Keezh parikal Pattu – Poondi amman legend: 1000 thousand years ago, Bahour was ruled by Paranthaga Chozhan. In the occurrence of Poondi amman spirit the locals worshipped as deity. Parandhaga Chozan wanted to build a temple as the way of Bahour’s Moolanadhar swamis. For this construction of the temple to happen, The King and locals asked for the good spirit to proceed further in their action, the spirit conditioned that main gopuram’s shadow must reflect in the sea water. The Moolavar’s main door opening main door sound must be heard until Kanchipuram and the sacred bells must be heard until mayavaram. As this instruction could not be done the king abandoned the plan. In this context even now he locals carry the legend of Poondi amman. Few years back the locals asked a learned elderly sage about the thought on conducting a kumbabshekam/ celebration for Poondi amman. The Sage said that as it’s the now the Kali Yugam happening in the world, the sea water is seeping in the main land. He suggested that the for the sake of protection Pancha bootham/ 5 elements of universe – Air, Water, Fire, Space and earth – a Vimanam less(main god’s shrine ) sanctum sanctorum must be constructed for the celebration. This was followed with initiating a special protection saivic rituals, In front the main shrine – two dead trees were there – it was replaced with A neem tree and a pipal tree. The good spirit Amman is posed with 8 hands slantly facing north with calm face. The curer and the giver: halted Marriage, boon of child and relieve from all the Dhosham(due to planetary movements) – are some the locals pray for. The ritual is one will offer to make Pongal in a mud pots and Maavilaku(made from rice, rava, wheat base) oil lamp has to offered for the deity as prayer, offering of groundnuts to the deity as well.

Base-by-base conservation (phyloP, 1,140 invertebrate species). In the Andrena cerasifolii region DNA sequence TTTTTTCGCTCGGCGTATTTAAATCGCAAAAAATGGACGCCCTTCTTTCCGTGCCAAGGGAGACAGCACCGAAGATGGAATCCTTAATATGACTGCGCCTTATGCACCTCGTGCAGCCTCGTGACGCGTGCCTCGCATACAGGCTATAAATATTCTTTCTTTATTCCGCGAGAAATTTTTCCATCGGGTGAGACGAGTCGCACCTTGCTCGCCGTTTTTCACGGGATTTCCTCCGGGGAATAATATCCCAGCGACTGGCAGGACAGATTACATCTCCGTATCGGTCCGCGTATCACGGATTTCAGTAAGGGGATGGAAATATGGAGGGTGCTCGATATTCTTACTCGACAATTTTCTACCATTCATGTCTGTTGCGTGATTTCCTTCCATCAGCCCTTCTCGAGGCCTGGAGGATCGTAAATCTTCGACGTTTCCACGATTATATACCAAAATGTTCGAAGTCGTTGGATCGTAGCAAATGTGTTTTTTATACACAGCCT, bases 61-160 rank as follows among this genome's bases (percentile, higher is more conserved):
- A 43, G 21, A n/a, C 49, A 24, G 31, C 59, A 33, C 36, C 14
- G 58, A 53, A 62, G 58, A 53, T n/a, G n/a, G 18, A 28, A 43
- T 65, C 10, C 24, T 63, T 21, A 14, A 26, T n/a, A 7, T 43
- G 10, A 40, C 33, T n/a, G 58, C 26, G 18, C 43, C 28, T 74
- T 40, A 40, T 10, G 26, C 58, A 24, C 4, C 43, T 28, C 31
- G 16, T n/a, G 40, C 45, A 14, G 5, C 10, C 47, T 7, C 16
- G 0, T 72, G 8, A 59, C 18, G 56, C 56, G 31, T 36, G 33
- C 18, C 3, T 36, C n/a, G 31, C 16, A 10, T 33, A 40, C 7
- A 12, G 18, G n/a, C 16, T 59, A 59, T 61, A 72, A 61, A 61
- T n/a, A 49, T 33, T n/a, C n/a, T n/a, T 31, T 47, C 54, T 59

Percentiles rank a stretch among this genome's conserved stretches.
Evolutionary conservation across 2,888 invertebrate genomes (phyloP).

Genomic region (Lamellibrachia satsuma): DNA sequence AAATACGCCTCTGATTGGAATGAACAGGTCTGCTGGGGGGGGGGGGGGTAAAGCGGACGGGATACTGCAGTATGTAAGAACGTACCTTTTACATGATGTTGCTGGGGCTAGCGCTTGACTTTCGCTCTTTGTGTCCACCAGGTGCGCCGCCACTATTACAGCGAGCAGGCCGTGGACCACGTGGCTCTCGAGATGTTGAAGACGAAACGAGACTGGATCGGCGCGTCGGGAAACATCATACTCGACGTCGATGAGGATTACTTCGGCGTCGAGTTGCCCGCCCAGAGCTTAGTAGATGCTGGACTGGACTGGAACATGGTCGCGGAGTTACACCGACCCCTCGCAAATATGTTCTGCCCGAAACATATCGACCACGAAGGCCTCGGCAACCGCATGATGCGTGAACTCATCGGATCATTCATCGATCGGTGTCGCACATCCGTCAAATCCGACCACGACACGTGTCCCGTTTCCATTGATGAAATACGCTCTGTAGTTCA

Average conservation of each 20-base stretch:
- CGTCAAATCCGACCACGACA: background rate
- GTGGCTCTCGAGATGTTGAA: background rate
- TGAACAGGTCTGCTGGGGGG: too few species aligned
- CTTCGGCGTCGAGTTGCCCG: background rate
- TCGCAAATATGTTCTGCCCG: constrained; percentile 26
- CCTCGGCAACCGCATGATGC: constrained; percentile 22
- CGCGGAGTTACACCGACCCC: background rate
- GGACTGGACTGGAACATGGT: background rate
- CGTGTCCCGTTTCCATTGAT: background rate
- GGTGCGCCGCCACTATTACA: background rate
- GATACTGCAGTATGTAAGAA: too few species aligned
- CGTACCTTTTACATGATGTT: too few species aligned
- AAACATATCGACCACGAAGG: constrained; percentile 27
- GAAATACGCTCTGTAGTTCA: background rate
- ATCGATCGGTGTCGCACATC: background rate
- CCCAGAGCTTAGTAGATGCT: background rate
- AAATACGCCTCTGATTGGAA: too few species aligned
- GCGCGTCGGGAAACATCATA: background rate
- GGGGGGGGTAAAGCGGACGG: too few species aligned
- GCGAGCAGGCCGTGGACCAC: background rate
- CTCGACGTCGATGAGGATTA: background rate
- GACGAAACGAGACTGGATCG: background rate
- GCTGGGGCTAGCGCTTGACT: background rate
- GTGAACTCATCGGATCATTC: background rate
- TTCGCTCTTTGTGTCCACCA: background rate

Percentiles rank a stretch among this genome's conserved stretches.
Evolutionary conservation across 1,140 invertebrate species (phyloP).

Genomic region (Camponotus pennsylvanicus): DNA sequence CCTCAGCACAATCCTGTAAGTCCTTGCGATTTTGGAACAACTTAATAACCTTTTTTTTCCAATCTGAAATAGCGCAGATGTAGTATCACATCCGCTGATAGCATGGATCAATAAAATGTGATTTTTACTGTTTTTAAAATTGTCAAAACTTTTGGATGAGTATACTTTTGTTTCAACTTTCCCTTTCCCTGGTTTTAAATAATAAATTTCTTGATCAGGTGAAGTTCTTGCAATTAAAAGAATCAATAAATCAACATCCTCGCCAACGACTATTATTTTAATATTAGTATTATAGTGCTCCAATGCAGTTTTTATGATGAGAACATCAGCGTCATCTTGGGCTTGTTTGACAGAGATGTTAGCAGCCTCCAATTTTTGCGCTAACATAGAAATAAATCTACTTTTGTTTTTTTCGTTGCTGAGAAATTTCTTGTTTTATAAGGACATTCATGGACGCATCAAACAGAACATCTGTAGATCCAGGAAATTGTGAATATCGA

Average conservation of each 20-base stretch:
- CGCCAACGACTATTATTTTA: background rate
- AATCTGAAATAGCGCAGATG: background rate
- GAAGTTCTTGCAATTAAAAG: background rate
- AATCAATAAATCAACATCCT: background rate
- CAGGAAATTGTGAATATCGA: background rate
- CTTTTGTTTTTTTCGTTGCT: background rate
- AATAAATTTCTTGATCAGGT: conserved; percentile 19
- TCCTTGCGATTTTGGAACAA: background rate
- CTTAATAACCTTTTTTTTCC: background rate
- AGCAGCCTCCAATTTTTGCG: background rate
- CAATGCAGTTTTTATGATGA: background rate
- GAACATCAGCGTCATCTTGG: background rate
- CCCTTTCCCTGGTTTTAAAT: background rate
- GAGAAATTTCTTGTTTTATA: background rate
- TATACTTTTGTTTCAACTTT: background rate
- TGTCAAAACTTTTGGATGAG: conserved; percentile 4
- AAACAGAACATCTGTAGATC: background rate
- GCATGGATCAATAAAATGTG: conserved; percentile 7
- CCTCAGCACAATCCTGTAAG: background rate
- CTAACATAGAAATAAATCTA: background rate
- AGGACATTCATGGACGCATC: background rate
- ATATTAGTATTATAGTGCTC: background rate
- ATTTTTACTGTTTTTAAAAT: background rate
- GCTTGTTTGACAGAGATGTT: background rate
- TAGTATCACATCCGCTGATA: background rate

Bahour and The French: Bahour /commune headquarter is noted to be one of the special places when it comes to the history of Pondicherry. From boulevard, Bahour is located in the distance of 12.5 kms towards the south. Bijapur sultan – in 18th century, Bahour was under the control of Nizam of Hyderabad. The period of 1674-1707, Francois martin was the governor general of French establishments in India. Francois martin brought the land of 55 hectare from Nizam –places include Bahour, valavanur for inland business, forts as the reason. Carnatic wars: In 1748, Nizam of Hyderabad died. The reign and legacy were under fight and war between Nazir Jang and Musafir jang. The war between these two were noted as Carnatic wars by the historians. The Dupleix’s act After the death of Nasir jang succeeded the throne but in quite short time he was assassinated. With the help of Dupleix Musafir jang became nizam. Dupleix sent a battalion of army under Bussy for Nizam’s protection. The nizam was delighted and gifted Bahour, Vazhudavur, Villianur and its allied land to Dupleix as a token of gratitude. Post this Bahour became a permanent fort in French history. In 1752 24th July, the French and English had a furious battle in Bahour. This is noted as Bahour war by the historians. The French edged British, since then Bahour has always been a French post.